I know, I know, aging Millennial bitching about not being the cool young kid anymore. But I went back and watched The Fifth Element the other night (for those of you that weren’t around back then, it was a 1997 cheesy sci-fi blockbuster, and let me just say how terrifying it is to me that you’re old enough to read and understand these words), and man was it good.
Not like, A Good Movie good. The Fifth Element will never be A Good Movie. But it was a good movie, you know? And it had everything that you don’t see on-screen in blockbusters now.
Seriously. In no particular order: female orgasm (via tactfully offscreen cunnilingus). Realistically bad cops and military — not Dr. Strangelove caricatures; just a bunch of blunt instruments who only know how to do one thing, and keep doing it over and over again regardless of whether it’s what the situation calls for or not. More people of color than I’ve seen in a movie not specifically about minority culture or history for literally decades now, doing everything from being the President to being baggage handlers (just like in, you know, the real world, but not the world we see in movies most of the time).
That fantastic “Sleeping Beauty” moment where Bruce Willis kisses the sleeping Milla Jovovich, who wakes up, puts a gun to his head, and tells him “never without my permission.” We believe his abject apology, too — he feels sincere when he says “You’re right, you’re right. I shouldn’t have done that. I shouldn’t have done that. It was wrong to kiss you.” And not just because of the gun, although it’s pretty awesome that she doesn’t put it down or appear particularly forgiving even after he apologizes.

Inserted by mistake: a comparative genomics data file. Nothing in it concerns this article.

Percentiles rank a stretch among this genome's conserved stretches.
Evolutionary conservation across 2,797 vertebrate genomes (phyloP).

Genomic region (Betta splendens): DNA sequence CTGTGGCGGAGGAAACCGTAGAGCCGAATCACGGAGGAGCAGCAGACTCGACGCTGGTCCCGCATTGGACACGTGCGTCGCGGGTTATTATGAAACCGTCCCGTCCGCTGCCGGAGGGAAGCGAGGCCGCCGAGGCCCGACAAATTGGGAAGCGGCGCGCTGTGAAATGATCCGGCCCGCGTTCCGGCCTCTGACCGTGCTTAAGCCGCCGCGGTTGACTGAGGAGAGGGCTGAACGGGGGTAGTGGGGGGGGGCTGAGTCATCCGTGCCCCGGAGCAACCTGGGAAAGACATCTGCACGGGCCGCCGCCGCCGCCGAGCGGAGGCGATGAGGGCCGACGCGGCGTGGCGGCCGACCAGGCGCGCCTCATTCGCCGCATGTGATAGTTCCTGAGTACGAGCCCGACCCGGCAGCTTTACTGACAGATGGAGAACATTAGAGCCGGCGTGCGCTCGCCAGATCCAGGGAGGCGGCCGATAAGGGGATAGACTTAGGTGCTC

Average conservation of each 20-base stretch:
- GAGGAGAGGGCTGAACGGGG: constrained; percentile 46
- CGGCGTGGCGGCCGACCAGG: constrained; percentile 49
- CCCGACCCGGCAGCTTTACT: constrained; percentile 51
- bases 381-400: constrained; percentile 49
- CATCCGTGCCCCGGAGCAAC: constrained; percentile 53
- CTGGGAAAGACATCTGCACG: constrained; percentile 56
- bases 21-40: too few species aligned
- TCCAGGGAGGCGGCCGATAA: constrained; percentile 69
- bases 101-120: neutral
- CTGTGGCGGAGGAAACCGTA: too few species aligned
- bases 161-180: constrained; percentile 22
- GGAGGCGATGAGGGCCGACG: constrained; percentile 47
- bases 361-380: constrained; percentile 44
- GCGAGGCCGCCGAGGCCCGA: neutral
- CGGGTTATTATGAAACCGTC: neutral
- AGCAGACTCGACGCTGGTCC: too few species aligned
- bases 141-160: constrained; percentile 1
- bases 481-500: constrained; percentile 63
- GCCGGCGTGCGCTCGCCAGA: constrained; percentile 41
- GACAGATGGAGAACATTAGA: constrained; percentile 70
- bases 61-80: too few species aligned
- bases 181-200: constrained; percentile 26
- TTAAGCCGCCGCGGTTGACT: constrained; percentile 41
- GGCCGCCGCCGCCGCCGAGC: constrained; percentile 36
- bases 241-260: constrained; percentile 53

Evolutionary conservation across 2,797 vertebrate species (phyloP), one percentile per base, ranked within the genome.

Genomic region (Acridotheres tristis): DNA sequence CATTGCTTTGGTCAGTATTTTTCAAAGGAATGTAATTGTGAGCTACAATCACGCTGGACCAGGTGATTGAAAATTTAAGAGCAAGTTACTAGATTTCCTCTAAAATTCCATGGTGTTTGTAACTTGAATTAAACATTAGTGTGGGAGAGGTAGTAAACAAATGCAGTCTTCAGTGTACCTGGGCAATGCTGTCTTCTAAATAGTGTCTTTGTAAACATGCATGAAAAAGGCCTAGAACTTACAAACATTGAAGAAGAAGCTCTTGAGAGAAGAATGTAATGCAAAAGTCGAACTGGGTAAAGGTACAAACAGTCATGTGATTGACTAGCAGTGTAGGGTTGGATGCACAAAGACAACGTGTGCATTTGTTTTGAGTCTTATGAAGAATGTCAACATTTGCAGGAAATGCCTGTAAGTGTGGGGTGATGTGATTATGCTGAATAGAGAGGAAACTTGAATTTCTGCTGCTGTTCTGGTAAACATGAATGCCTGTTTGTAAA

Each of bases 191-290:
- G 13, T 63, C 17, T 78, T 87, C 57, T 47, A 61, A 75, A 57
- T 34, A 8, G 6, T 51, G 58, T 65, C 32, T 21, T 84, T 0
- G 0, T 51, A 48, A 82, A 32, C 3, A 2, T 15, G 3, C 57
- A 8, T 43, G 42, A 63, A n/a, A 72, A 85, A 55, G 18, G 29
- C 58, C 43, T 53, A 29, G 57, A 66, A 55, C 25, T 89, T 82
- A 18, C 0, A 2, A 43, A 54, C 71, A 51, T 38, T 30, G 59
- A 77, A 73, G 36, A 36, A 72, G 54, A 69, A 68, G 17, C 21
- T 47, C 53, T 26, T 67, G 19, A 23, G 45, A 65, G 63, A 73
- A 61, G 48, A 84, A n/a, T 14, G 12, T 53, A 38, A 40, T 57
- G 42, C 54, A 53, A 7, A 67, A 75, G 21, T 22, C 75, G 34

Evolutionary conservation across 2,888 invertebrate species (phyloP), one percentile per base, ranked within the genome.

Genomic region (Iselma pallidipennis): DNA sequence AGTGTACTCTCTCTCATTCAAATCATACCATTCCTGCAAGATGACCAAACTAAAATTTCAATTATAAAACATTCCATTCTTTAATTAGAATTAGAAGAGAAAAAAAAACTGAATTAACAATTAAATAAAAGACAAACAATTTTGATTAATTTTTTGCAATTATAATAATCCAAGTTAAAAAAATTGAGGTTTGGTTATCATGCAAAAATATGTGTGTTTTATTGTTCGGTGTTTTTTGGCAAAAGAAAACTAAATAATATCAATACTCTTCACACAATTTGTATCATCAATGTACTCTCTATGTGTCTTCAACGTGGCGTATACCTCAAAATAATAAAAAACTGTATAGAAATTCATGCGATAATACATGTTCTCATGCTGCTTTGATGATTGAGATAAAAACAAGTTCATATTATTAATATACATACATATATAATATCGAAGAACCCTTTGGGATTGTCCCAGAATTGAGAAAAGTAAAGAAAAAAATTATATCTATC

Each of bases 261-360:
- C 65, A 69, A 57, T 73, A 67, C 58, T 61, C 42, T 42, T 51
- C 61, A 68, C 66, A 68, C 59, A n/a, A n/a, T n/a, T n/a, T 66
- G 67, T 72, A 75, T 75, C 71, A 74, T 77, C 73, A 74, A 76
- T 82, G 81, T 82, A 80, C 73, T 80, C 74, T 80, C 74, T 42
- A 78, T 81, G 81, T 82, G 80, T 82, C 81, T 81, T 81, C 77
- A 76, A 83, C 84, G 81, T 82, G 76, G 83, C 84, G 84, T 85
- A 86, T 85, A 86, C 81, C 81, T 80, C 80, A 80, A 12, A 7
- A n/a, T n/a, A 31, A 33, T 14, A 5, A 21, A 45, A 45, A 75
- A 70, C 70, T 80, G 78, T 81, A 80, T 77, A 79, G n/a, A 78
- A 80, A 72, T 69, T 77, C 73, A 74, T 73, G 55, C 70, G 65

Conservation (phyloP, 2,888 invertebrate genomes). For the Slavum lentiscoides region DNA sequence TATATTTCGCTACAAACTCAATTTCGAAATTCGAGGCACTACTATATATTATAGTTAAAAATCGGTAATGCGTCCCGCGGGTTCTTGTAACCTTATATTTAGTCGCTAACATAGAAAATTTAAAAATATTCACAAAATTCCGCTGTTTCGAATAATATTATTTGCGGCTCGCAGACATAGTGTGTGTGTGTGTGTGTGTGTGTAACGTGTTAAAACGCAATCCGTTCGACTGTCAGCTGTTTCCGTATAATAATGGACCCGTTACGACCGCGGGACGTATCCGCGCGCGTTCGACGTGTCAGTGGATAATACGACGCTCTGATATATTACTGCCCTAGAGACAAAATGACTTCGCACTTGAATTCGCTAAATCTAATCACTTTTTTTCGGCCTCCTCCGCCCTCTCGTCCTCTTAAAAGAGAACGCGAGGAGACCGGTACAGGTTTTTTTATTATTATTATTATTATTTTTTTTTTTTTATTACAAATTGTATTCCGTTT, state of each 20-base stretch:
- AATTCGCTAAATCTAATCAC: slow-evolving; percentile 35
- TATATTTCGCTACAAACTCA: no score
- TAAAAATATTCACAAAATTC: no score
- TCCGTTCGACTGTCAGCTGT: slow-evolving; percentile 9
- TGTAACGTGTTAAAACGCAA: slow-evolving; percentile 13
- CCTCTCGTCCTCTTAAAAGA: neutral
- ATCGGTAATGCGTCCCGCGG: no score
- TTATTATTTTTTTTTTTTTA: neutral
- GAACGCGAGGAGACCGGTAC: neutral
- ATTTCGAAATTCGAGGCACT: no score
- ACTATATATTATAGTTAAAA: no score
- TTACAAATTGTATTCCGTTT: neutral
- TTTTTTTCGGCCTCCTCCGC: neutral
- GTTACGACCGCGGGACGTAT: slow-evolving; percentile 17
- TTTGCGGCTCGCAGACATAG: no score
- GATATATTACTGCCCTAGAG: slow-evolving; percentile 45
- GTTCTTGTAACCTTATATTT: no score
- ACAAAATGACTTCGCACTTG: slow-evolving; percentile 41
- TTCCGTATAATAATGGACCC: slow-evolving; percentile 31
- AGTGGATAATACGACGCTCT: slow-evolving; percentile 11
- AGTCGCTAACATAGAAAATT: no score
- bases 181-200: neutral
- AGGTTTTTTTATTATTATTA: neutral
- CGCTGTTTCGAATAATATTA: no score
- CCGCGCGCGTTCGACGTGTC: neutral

And don’t let’s forget Chris Tucker’s character Ruby Rhod, who was basically the walking definition of genderqueer: we don’t know what they’re identifying or presenting as; they’re just doing their thing and being sexy. Sometimes in a dress! Sometimes not! The clothes aren’t the point or the problem. It’s awesome.
That’s not to say it’s a perfect movie, either in terms of cinematography or representation. It’s a classic Bechdel test failure, with a classic Strong Female Protagonist (TM), who we’re told is a godlike alien “perfect being” but who needs a couple of old white men to plan her every move in saving the universe. She barely even speaks, has trouble walking for half the film, and needs Bruce Willis to come save her from a guy with a gun despite having martial arts directly programmed into her brain (this two years before Keanu Reeves knew kung fu in The Matrix, mind you). And yes, the perfect being decides to manifest itself as a young, skinny white woman, despite coming from what appears to be a race of intergalactic steampunk hedgehogs.
But it’s still a blockbuster that wasn’t just ahead of its time in the racial and sexual diversity of the world we see on-screen. It’s ahead of our time, now, seventeen years later, and that’s a thought so depressing it might just take another underrated 90s classic to cure. Cookie’s Fortune, anyone?